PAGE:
The problem is (at least in the state of Ca.) you can't legally tow more than the factory rating of the vehicle, trailer and load GCVW (gross combined vehicle weight). It is not what you have done to improve the tow capacity of the tow vehicle but the legal system in case of some sort of accident. In a case where there is severe injury or death there will be an investigation and if they find you were towing beyond the GCVW rating you can be found liable even if the accident was not your fault (contributing factor). It is difficult to find the information you are looking for on an older vehicle. I believe it was in the mid 90's that GCVW stickers were put on trucks and cars. I can't even find info on GCVW on my 94 F-150. I have often towed up to 9500 lbs with my 1/2 ton. Even if you have upgraded the tow vehicle you can only tow up to factory ratings. This information on tow ratings was given to me by the local CHP vehicle code officer . A lot of this discussion is on the RV forums. A lot of RVs on 1 and a half ton chassis are only limited to 1000lbs. Both my RVs on chevy P30 and P60 chassis are rated at 1000lbs yet how many RVs pull boats to the lakes on weekends (including myself).
     
  9. Hnstray
    Joined: Aug 23, 2009
    Posts: 12,307

    Hnstray
    ALLIANCE MEMBER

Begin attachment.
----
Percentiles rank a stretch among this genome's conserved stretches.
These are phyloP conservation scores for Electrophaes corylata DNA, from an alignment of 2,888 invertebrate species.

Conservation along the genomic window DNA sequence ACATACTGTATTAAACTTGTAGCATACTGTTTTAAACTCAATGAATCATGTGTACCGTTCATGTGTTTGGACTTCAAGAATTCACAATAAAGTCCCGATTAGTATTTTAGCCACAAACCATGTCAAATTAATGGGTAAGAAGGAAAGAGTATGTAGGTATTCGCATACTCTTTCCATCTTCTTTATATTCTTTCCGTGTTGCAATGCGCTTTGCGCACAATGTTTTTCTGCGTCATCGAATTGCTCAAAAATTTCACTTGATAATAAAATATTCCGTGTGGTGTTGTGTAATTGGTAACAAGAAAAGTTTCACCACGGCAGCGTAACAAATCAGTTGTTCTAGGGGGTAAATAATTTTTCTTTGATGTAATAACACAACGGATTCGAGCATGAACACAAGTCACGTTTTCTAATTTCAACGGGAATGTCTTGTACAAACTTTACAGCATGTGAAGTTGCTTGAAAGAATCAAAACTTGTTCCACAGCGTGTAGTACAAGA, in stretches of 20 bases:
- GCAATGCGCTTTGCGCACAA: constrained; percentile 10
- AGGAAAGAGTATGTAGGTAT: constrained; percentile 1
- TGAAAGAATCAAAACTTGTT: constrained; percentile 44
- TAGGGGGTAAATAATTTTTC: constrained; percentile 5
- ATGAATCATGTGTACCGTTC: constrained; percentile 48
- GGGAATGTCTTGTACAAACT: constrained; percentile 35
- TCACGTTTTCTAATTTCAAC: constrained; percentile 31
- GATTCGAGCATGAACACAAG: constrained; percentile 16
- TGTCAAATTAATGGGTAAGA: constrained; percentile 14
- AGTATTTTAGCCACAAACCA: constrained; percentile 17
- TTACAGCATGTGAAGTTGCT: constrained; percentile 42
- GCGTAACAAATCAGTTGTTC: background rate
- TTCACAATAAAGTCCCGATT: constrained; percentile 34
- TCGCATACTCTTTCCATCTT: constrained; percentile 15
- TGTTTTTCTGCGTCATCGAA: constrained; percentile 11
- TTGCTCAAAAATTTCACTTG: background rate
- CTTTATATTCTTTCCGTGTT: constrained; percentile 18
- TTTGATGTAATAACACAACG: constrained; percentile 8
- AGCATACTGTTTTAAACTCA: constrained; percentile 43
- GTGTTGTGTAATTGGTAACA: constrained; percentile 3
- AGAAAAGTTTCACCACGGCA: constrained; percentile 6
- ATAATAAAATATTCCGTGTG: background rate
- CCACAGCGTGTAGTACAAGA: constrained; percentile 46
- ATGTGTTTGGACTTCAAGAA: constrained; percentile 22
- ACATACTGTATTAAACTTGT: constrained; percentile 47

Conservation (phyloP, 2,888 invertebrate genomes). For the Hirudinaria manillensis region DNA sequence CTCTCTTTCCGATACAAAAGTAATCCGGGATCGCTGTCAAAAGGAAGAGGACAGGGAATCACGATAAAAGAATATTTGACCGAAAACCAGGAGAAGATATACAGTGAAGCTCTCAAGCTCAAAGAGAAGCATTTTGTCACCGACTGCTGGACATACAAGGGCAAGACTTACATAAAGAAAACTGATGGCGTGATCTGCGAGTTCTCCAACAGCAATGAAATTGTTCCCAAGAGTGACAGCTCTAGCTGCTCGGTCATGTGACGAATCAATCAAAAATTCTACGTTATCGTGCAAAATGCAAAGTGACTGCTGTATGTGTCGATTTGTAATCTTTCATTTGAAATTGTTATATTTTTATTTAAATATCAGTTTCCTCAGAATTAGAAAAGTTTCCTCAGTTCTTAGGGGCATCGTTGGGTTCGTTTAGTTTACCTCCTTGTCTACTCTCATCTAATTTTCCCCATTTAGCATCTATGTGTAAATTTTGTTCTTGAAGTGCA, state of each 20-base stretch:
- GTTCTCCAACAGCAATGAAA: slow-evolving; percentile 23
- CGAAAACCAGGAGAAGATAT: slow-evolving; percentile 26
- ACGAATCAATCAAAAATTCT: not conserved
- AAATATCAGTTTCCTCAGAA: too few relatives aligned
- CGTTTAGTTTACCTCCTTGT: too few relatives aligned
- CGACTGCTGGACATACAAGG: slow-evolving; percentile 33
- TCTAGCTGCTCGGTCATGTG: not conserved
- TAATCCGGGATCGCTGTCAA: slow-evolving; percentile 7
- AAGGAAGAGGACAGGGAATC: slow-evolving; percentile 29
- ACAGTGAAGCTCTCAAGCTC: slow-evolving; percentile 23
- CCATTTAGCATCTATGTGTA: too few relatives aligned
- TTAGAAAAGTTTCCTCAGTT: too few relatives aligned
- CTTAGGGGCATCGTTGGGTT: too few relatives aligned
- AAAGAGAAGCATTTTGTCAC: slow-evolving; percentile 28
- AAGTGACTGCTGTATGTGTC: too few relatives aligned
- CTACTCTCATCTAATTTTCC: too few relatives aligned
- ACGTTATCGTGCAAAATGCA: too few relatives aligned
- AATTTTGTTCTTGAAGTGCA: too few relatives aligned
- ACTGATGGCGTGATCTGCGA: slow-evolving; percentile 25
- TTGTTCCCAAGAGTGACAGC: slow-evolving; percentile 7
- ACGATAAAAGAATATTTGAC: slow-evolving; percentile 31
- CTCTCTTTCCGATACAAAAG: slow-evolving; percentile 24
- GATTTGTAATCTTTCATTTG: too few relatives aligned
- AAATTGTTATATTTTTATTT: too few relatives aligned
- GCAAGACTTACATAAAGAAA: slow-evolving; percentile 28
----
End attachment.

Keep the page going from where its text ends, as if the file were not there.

from Quincy, IL

    California really IS different. I never gave any thought to the notion the rental place would have any concern about weight ratings. That is unheard of in the Midwest in my experience.

    I do understand how a case could be made against an operator in an accident scenario though.

    Just glad I have my own rig with plenty of capacity.

    Ray
     
  10. mgtstumpy
    Joined: Jul 20, 2006
    Posts: 9,115

    mgtstumpy
    Member

    Laws down under would be similar as to capacity with old cars. I wouldn't mind installing a hitch on my '46 Olds but won't be towing anything heavy. After I took the body off the chassis I saw that the rear frame rails are only open 'C' channel and not really that strong IMHO. Only a couple of body bolts on each side and not sufficient in my book. I'll box rear rails and over engineer it within reason for peace of mind. I know of a car like mine already with a hitch that may only need slight modification.
     
  11. WDobos
    Joined: Jan 7, 2007
    Posts: 235

    WDobos
    Member

    Use 60 sedan delivery springs on the rear. They are the heaviest one that fit. I also used rear shocks with overloaders for a 74 Cadillac CP. I use to tow our 25' Colman camping trailer all the time with no problems. I know I have the NAPA part number for the shocks down in my shop,I'd have to look to see if I have the spring number. If your frame isn't the boxed tube type in the back you will need to box the frame in the back.
    Keeper of a 60 SDL for 41years